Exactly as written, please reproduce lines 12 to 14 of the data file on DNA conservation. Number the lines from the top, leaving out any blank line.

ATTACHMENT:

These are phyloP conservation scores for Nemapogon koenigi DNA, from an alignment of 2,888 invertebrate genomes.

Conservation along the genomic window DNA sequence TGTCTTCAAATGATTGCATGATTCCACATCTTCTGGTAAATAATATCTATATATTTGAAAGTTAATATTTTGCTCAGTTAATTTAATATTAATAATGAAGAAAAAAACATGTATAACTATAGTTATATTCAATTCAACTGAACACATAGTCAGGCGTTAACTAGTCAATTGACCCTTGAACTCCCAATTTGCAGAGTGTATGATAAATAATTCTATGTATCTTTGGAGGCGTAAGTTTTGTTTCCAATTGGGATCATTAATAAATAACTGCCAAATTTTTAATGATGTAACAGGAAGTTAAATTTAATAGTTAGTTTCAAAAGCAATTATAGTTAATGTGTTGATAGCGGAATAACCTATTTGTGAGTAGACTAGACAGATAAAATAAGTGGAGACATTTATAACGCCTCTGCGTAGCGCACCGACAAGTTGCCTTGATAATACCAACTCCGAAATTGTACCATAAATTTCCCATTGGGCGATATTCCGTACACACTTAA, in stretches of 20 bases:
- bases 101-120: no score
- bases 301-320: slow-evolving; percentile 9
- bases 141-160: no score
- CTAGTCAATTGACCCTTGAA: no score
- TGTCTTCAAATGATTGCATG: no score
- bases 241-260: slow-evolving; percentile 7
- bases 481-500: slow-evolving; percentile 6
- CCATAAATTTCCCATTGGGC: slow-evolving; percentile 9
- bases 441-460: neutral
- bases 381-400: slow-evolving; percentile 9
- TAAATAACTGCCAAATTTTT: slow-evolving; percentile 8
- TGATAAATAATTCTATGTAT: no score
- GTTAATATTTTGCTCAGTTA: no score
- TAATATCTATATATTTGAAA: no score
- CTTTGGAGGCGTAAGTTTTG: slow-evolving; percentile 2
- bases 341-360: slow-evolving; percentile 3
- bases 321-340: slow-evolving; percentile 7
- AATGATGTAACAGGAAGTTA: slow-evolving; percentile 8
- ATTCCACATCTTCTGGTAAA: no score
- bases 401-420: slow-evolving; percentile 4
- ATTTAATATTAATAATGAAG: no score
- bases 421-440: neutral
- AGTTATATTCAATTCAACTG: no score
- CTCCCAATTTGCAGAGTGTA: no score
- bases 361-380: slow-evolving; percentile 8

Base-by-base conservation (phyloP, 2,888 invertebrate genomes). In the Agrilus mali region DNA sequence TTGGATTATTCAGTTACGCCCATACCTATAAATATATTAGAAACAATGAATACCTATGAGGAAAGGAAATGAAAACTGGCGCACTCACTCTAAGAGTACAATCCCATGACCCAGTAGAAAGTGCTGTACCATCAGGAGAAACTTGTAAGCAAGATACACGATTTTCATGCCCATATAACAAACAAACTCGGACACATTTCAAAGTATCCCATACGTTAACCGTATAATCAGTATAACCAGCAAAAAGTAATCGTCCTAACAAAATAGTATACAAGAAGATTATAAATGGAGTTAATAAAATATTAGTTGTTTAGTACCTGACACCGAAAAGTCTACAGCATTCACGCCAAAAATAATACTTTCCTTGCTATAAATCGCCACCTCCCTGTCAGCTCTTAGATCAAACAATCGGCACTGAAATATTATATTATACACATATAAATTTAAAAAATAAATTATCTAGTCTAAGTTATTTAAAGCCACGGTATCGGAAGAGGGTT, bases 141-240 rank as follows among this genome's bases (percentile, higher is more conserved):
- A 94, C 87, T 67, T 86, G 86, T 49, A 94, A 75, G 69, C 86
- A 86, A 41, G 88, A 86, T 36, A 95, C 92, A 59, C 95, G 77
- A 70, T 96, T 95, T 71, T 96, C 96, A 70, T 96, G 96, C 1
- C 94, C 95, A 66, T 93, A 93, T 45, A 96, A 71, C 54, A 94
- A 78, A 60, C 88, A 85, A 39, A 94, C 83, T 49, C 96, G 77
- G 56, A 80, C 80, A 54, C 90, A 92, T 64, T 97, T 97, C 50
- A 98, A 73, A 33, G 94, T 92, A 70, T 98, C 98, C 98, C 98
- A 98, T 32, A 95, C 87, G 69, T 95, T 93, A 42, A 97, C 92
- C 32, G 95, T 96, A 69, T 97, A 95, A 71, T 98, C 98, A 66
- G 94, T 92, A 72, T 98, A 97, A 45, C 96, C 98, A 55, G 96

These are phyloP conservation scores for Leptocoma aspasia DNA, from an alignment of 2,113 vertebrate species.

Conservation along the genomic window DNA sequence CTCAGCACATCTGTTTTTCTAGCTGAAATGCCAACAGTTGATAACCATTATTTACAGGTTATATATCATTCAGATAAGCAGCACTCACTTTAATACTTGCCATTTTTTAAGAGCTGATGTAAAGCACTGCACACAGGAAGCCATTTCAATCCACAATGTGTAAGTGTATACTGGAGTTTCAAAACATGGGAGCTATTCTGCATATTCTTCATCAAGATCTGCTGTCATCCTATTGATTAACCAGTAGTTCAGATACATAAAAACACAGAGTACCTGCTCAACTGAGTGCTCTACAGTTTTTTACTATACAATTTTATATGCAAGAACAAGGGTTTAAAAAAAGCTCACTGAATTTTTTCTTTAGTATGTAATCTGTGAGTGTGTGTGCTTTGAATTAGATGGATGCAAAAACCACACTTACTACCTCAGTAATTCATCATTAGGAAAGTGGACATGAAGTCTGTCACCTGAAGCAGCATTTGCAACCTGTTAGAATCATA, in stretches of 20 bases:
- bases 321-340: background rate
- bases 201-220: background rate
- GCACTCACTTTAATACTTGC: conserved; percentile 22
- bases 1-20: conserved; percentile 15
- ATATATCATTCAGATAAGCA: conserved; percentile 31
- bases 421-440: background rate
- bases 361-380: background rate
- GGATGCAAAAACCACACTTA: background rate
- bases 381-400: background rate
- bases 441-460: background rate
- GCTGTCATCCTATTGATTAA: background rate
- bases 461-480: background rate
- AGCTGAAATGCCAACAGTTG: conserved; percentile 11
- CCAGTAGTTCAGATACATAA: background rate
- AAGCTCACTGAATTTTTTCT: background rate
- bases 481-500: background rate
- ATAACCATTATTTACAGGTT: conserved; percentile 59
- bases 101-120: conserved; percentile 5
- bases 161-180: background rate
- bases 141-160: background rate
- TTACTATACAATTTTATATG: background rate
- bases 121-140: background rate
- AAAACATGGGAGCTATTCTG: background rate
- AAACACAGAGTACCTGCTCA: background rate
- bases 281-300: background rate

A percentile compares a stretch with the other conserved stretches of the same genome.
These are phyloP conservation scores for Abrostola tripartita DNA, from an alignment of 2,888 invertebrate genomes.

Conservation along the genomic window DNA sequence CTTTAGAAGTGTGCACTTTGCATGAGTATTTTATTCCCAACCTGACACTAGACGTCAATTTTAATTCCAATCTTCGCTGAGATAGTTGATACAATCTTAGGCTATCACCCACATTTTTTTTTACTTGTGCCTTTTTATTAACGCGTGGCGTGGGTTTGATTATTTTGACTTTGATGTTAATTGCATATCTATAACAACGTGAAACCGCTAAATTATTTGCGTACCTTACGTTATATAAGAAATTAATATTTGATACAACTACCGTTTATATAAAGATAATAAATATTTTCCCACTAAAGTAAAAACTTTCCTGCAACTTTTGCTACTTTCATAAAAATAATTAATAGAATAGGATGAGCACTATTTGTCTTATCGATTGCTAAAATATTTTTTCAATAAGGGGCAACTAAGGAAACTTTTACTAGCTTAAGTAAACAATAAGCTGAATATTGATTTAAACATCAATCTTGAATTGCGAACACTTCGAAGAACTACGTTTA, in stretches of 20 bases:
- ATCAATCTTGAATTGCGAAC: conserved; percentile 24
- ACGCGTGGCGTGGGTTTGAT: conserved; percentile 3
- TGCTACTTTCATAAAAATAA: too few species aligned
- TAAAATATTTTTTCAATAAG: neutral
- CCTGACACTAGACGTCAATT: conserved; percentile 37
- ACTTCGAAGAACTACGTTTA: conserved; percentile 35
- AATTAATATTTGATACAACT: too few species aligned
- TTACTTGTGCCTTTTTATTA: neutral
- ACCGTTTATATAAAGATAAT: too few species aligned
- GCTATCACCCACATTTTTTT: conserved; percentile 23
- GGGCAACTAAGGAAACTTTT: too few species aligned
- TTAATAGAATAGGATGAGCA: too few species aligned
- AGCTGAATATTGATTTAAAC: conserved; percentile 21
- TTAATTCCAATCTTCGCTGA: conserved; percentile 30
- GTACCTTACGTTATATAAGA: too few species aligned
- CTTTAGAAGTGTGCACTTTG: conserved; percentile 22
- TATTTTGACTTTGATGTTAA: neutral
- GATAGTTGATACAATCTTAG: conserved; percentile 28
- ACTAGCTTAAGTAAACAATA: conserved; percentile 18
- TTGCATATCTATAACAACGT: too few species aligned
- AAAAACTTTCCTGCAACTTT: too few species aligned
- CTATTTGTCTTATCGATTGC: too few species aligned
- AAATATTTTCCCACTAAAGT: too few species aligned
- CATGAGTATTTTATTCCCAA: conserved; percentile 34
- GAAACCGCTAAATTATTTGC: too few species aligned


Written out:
- bases 381-400: slow-evolving; percentile 9
- TAAATAACTGCCAAATTTTT: slow-evolving; percentile 8
- TGATAAATAATTCTATGTAT: no score